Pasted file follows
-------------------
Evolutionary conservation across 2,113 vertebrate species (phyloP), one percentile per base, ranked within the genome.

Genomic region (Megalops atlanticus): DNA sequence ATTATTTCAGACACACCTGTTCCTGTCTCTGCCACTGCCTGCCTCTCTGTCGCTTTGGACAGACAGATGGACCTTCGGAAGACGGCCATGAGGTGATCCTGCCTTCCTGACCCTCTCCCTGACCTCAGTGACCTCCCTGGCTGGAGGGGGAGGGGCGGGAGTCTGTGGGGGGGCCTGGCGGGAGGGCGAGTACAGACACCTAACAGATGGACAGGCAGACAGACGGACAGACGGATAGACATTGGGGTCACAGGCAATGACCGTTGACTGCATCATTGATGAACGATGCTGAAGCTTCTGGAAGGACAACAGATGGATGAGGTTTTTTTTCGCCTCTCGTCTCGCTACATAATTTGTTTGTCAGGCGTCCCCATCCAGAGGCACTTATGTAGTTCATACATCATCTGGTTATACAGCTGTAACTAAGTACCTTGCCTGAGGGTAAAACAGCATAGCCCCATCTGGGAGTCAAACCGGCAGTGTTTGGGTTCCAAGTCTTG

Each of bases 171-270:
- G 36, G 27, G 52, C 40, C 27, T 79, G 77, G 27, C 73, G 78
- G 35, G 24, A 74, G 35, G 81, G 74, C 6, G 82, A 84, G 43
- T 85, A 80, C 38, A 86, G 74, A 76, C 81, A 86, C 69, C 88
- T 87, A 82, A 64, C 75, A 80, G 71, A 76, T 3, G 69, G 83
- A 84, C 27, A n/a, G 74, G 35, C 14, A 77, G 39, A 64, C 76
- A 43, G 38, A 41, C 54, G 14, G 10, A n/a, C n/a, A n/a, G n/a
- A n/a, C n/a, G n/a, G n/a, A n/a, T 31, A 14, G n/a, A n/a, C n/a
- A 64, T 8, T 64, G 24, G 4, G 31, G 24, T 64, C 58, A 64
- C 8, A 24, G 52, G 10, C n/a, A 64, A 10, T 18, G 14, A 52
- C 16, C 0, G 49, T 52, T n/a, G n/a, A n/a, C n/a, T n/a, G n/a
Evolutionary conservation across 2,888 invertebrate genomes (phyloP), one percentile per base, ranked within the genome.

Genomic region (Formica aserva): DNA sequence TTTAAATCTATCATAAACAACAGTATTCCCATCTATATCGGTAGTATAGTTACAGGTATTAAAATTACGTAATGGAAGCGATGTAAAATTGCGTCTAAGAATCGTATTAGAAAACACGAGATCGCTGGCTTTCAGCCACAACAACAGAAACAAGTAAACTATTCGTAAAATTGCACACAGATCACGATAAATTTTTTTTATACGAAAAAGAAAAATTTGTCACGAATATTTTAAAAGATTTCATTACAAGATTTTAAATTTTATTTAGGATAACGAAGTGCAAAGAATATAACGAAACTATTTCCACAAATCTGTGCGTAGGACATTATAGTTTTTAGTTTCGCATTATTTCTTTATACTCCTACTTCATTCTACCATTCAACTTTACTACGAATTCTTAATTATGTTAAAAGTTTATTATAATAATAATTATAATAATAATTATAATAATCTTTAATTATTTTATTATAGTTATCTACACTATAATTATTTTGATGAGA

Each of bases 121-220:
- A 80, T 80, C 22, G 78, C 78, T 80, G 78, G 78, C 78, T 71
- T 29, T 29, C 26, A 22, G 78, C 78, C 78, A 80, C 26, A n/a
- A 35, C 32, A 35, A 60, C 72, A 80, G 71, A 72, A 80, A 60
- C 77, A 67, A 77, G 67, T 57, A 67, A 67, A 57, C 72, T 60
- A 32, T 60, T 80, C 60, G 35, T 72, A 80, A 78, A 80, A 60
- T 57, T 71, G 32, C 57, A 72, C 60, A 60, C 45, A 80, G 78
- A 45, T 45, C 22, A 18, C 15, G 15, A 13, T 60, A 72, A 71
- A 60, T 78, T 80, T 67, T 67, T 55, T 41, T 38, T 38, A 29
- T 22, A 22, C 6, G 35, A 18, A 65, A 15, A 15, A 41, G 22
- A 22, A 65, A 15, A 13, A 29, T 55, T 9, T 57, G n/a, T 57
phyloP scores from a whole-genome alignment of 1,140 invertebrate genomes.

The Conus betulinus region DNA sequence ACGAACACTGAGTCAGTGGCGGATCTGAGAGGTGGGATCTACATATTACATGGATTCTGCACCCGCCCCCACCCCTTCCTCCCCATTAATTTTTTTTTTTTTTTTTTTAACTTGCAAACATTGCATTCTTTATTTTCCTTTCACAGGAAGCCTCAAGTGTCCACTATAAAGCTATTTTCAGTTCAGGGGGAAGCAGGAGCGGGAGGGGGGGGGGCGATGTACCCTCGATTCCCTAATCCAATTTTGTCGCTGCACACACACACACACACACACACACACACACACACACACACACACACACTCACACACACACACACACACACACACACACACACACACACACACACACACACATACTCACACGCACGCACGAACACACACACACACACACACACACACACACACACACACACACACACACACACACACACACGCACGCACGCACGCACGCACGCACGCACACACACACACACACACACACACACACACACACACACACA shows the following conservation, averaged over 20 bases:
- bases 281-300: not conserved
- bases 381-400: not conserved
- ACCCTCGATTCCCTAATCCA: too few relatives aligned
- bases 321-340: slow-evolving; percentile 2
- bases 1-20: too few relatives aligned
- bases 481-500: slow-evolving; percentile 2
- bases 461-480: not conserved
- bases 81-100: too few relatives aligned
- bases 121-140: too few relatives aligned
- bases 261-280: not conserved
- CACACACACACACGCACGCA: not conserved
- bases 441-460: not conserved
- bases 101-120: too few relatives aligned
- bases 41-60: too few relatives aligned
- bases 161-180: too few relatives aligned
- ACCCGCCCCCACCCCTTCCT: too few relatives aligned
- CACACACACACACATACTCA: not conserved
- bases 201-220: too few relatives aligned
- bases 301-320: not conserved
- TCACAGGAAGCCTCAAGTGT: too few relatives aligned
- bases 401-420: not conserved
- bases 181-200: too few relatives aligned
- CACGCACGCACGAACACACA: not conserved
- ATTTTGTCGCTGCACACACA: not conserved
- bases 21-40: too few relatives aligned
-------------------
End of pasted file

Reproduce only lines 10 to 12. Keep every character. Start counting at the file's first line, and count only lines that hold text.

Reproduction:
- A n/a, C n/a, G n/a, G n/a, A n/a, T 31, A 14, G n/a, A n/a, C n/a
- A 64, T 8, T 64, G 24, G 4, G 31, G 24, T 64, C 58, A 64
- C 8, A 24, G 52, G 10, C n/a, A 64, A 10, T 18, G 14, A 52